On East 1st now… and yet more faces! Each one presumably giving you a reason to drink Red Truck Beer.

And now, closing in on Emily Carr University of Art + Design, I hit the Zed.

South Flatz will be an entirely legit and valuable campus of high-tech buildings close to Emily Carr. The branding, however, meant to establish creative, street-smart creds for the development, has drawn heavy sarcasm online: “spelled with a ‘z’ because it’s cool!” snipes one review; “so hip it hurts!” I have to confess, my own lip curls at the sight.

But my humour is restored when, in the midst of that glossy line-up of images, I spot Sir Wilfrid Laurier Cat.

What do you mean, you don’t see any resemblance to our country’s 7th prime minister? Look at the collar.

Another cat, but this one more Parking Lot than Parliament Hill. He’s on a service pole in the parking lots stretching on east from Emily Carr. Train tracks to the other side and, here, trucks and tents associated with location shooting for a new documentary film: Managing the Pandemic Risk. (Sigh.)

Also in the parking lot, more faces and — perhaps — another cat. Faces on the back of that colourful van, showing the eponymous Two Nice Guys ready to move your belongings; Perhaps Cat scrawled on that white van right-forefront.

And on I go, as far as Clark Drive, and then south (uphill, pant-pant) until I turn west again on East 10th.

Where I meet two more cats.

In a manner of speaking. Black cat high; gold cat low; neither deigning to acknowledge the other or passers-by. Well, they can’t, can they, because they’re not real. But the behaviour is real …

And just when I think I’m fresh out of cats, and into Starry Trees instead …

I get another cat. In among the branches. White polar bear on the left, more vivid, but red cat nicely visible as he prowls above that star.

Above them all, tucked in the crotch of the tree, a fairy door and a heart with the first phrase of Dr. Henry’s mantra.

“Be kind.”

Nothing to do with faces or cats or Flatz or the letter zed — but always appropriate.

Time for Grit

25 November 2020 – This time, my feet walk me right past the waterscape of False Creek, on north into the cityscape of Yaletown.

Time for some city grit.

I am standing at the corner of Mainland and Davie, just behind the skytrain station. I’m about to wander this downtown enclave with its mixture of upscale boutiques (everything proudly “artisan”) for the influx of upscale residents, plus services for and reminders of the population they displace.

So I do smile at this image, as requested — including at the sassy “Take requests?” someone has added — but I know I’ll have cause during this walk to sigh as well as to smile.

Oh look — a skeleton! With a mic for its chest. And why not, entertainment is one of the neighbourhood offerings.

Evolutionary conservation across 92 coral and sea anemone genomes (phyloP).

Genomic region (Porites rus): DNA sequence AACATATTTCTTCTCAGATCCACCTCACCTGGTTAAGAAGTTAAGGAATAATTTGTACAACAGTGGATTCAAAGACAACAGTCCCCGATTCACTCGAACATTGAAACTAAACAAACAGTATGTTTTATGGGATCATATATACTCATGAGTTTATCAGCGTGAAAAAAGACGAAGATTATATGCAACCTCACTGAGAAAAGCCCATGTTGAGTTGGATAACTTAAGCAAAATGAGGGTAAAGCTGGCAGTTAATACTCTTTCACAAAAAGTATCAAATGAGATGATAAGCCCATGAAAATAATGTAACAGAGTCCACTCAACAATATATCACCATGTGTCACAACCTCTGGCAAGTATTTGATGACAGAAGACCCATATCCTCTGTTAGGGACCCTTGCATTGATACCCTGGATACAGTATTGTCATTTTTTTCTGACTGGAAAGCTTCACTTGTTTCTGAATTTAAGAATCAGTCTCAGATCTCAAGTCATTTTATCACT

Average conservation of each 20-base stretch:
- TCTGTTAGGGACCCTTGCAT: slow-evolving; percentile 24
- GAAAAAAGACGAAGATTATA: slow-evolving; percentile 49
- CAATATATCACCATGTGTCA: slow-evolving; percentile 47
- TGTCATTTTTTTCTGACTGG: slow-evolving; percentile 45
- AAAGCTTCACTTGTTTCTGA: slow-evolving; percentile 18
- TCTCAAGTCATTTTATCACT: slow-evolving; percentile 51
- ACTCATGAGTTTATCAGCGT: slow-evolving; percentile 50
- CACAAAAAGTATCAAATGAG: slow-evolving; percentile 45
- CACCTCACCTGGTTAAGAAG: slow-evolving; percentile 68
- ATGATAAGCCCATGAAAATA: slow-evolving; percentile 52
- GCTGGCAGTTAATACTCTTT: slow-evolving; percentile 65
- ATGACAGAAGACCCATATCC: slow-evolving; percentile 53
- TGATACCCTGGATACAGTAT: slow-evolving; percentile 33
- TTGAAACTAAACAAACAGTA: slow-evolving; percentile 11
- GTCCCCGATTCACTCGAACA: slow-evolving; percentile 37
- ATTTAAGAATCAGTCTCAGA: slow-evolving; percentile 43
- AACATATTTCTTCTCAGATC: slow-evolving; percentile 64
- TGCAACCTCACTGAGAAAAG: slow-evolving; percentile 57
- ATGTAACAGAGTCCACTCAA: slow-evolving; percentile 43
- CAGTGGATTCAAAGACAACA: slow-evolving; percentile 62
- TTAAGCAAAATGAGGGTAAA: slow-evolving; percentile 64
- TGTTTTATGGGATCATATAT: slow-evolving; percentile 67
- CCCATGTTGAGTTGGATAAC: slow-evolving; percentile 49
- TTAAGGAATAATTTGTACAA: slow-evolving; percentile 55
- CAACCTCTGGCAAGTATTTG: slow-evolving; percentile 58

Still on Mainland, now at Helmcken, where I contemplate the guy quickly, and surely illegally, slapping a poster on that utility pole. A ribbon of street mural weaves around his bicycle, on its way up this block of Helmcken.

Steps right opposite Poster Guy bear a message now blurry with time, but still warm in intent.

Can you make it out? “We shape/each other/and fit/together.”

My zig-zags take me along Helmcken. At Seymour I’m drawn to this bright ceramic tile plaque on a building wall:

Only then do I notice the building itself. This is the City-run Gathering Place Community Centre, a social centre for the Downtown South community. “We primarily serve vulnerable populations…” says its website, and this is obviously true.

For one thing, individual tiles in the plaque often commemorate lives cut short.

For another, the website lists practical support for the homeless, such as showers and laundry service, along with meals and other programs less specifically focused.

And for yet another, one of the windows displays this poster:

In the midst of pandemic, more addicts are using alone, and more are dying.

Walk around with open eyes, and you are reminded how many worlds co-exist in the same geographic space.

Back among the boutique shops of Helmcken, I see another poster — this one on the sidewalk, adapting Dr. Bonnie Henry’s mantra to a best practices code for considerate shoppers.

While over in Emery Barnes Park, on the fence of the off-leash area, there is another best-practices code on display.

This one is for considerate dogs.

(I am enchanted at the thought of all those up-market, downtown dogs: both literate and considerate!)

I walk and I walk and eventually my feet have me back south of False Creek, home once again in Mount Pleasant.

An alley off Broadway reveals the devastation of a recent three-alarm fire among shops on Main Street …

while a front view, on Main itself, shows that our local Yarn Artist has joined others in expressing sympathy and support.

All these realities, all at the same time.

  • WALKING… & SEEING

    "Traveller, there is no path. Paths are made by walking" -- Antonio Machado (1875-1939)

    "The voyage of discovery is not in seeking new landscapes, but in having new eyes" -- Marcel Proust (1871-1922)

    "A city is a language, a repository of possibilities, and walking is the act of speaking that language, of selecting from those possibilities" -- Rebecca Solnit, "Wanderlust: A History of Walking"